Carter has a track record in North Korea that, according to one U.S.-based North Korea expert, left Obama administration officials feeling at least a little nervous about his trip.

In 1994, the former president parlayed a similar private trip to Pyongyang into a show of freelance diplomacy - meeting with Kim Il Sung to clear the way for a freeze in Pyongyang's nuclear program. Although they liked the outcome, U.S. policymakers expressed unease about the process, which had turned them into bystanders.

The chance that the current rescue mission could turn into something more seemed diminished by Kim's departure for China.

U.S. relations with North Korea, always tense, have grown more strained in the past 18 months in the face of the North's bellicose behavior, including a nuclear test in 2009 and the torpedoing of South Korea's Cheonan warship in March. The Obama administration has adhered to a two-track diplomatic approach, applying pressure with sanctions - more stringent measures are due to be announced within weeks - while keeping the door open for negotiations if North Korea accepts nuclear disarmament.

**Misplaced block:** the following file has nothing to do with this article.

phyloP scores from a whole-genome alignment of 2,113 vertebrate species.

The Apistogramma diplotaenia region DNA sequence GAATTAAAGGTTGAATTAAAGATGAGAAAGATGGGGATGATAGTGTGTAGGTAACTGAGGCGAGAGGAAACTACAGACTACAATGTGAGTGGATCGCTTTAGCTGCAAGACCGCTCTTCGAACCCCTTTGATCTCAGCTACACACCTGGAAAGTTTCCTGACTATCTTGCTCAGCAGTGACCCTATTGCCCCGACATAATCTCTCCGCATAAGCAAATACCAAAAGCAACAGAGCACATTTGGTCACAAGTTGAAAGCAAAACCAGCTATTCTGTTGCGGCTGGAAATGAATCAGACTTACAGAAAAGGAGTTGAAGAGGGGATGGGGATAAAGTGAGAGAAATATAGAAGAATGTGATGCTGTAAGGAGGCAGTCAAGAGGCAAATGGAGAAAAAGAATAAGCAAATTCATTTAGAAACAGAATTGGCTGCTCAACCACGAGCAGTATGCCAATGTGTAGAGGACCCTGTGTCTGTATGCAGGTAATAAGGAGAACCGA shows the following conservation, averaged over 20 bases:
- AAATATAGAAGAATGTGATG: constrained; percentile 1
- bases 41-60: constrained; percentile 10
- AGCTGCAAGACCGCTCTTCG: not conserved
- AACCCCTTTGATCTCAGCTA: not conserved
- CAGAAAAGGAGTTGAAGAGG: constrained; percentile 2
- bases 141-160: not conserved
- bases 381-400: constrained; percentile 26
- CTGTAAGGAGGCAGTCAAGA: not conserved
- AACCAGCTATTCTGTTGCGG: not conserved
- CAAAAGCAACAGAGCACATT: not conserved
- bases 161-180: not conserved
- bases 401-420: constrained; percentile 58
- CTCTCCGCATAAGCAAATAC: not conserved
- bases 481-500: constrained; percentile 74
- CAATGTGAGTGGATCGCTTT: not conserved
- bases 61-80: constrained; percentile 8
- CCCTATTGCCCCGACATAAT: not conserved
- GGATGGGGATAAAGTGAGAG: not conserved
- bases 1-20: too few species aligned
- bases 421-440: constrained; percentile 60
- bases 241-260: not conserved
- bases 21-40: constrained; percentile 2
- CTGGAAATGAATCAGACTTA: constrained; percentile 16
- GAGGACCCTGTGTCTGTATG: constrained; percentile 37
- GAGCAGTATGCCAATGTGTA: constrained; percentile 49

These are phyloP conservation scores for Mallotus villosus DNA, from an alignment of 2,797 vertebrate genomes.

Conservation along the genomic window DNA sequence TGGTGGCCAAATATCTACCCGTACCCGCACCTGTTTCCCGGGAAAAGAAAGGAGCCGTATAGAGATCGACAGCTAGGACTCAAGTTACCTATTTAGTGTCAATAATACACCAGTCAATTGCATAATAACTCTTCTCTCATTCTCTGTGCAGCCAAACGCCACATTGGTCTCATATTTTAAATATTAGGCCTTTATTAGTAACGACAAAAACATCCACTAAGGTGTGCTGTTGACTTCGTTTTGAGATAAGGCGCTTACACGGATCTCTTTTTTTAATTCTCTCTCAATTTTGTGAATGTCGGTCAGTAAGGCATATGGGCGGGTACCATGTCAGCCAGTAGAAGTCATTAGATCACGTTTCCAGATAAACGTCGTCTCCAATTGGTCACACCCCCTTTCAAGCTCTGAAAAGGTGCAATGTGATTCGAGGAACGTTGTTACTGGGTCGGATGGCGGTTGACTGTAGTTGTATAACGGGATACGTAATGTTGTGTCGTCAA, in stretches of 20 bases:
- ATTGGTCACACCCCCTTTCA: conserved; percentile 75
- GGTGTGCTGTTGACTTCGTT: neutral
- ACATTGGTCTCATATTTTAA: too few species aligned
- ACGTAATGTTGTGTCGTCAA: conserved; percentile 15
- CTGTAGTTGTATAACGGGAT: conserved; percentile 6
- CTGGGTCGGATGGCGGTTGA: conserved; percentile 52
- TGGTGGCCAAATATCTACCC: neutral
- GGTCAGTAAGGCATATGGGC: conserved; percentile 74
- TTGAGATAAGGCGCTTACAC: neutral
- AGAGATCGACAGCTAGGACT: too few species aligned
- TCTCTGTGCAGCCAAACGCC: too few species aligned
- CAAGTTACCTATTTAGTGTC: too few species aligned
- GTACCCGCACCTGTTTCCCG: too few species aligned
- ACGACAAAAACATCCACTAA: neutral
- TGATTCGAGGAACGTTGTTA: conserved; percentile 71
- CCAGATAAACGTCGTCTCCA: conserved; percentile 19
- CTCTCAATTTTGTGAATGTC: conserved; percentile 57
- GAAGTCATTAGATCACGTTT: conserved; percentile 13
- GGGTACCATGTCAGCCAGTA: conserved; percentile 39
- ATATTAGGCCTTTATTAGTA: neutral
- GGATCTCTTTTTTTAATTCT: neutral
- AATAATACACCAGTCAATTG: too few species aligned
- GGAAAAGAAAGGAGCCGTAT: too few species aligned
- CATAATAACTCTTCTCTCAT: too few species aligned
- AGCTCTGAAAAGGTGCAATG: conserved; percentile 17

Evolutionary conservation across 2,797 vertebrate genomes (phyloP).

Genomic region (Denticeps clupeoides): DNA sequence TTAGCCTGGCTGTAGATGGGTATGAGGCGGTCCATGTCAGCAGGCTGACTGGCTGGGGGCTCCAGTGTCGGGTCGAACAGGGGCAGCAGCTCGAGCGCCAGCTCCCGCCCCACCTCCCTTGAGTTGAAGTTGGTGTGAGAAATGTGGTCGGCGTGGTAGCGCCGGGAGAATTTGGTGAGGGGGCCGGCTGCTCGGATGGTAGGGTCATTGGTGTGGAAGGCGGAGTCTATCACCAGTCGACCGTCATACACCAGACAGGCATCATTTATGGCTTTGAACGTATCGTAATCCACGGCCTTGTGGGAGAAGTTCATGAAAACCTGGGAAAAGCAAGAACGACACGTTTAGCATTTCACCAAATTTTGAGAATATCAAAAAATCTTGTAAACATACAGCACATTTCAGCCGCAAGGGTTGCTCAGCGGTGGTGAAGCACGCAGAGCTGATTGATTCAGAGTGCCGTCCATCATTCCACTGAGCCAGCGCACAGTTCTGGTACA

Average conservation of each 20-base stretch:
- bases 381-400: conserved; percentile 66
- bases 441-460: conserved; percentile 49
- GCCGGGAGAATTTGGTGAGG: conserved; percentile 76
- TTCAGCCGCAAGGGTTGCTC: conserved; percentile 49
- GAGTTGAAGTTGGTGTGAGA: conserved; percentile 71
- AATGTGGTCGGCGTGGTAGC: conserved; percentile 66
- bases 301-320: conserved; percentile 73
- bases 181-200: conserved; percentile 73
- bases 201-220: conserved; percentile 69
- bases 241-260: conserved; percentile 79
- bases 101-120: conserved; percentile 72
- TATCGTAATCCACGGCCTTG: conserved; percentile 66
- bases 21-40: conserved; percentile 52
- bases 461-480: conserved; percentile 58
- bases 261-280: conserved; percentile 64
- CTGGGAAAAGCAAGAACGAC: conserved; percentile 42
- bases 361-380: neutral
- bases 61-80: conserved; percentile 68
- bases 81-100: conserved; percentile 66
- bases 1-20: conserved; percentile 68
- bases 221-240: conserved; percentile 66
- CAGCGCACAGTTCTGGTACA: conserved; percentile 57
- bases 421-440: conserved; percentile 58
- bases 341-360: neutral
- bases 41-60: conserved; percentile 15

In a speech this year in Seoul, Carter was critical of the two-track approach, urging Washington and Seoul to take the initiative to hold "unrestrained direct talks."

Daniel Pinkston, a Seoul-based researcher for the International Crisis Group, said the North's domestic issues made it unrealistic to expect any diplomatic breakthrough now.

"As far as the wiggle room for Carter to cut some deal, there was no space," Pinkston said. "North Korea is focused on internal issues with succession, economic deprivation and all these other problems. I don't see where it was going to come from - some kind of reversal in policy with the Obama administration relaxing sanctions or cutting some kind of grand bargain."

In the past week, both North Korea and China have offered signs of Pyongyang's willingness to return to six-party nuclear disarmament talks. Wu Dawei, China's top nuclear envoy, visited North Korea last week. Thursday, he arrived in Seoul to peddle support for resumption of the stalled talks. The United States, South Korea and Japan, however, have all said six-party talks cannot resume unless North Korea apologizes for the Cheonan sinking and offers substantive signs of denuclearization.

Staff writer William Wan and special correspondents Yoonjung Seo and Zhang Jie contributed to this report.